However remote from the world of marketing and capitalism Newman and many other modernist painters and institutions might have thought the experience of their art would be, the lofty goal of transporting the viewer into sublimity through a total immersion in the product (painting) seems very much at home in the current field of branding and color marketing. Perhaps we only fail to see this common purpose because paintings are considered Fine Art (with all of its lofty pseudo-spiritual goals) while advertising is seen as commerce. Anyone who makes this silly distinction should take a look at what a Barnett Newman sells for these days. It is quite apropos in this context that artists can only hope to find success in the contemporary art world after developing a consistent visual style, a trademark if you will, thereby confirming one’s place in the art commodity market.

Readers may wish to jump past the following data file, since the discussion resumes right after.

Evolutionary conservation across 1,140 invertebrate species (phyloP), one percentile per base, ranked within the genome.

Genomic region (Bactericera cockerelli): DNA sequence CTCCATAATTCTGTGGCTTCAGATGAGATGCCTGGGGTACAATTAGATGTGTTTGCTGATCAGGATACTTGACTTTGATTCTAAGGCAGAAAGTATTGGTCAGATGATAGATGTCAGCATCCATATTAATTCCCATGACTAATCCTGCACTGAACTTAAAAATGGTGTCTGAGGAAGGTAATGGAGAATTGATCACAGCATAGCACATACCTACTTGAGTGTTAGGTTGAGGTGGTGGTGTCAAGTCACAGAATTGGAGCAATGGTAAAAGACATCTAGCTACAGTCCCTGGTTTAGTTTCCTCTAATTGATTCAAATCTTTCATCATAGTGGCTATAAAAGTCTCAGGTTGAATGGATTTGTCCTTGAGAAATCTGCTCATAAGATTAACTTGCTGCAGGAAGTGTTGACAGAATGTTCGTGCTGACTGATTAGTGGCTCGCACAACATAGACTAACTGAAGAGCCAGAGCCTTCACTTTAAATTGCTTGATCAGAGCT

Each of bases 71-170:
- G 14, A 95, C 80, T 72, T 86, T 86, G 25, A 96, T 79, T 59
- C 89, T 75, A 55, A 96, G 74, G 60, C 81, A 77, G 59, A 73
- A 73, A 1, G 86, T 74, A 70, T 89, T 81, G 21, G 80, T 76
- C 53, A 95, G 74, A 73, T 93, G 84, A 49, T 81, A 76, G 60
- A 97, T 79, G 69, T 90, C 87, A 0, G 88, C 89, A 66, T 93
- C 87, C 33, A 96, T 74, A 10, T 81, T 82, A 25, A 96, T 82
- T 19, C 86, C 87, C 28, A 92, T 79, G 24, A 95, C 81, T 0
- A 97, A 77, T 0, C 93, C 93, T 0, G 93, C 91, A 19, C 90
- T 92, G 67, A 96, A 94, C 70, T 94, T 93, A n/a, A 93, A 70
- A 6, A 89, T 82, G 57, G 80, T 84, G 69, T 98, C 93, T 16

En plein air: No Man’s Land

En plein air: No Man’s Land  | 2011

Medium: Faux oil paintings – inkjet on stretched canvas

En plein air: No Man’s Land is a series of faux oil paintings made from desktop wallpapers of U.S. National Parks downloaded from the National Geographic website.

For the artist, the series represents an ongoing interest in authorship and appropriation, as well as the relationship between ecological catastrophe, the age of technological simulation and the fatalism of popular representations of nature that fail to envision how humans may possibly fit into a landscape without first destroying it.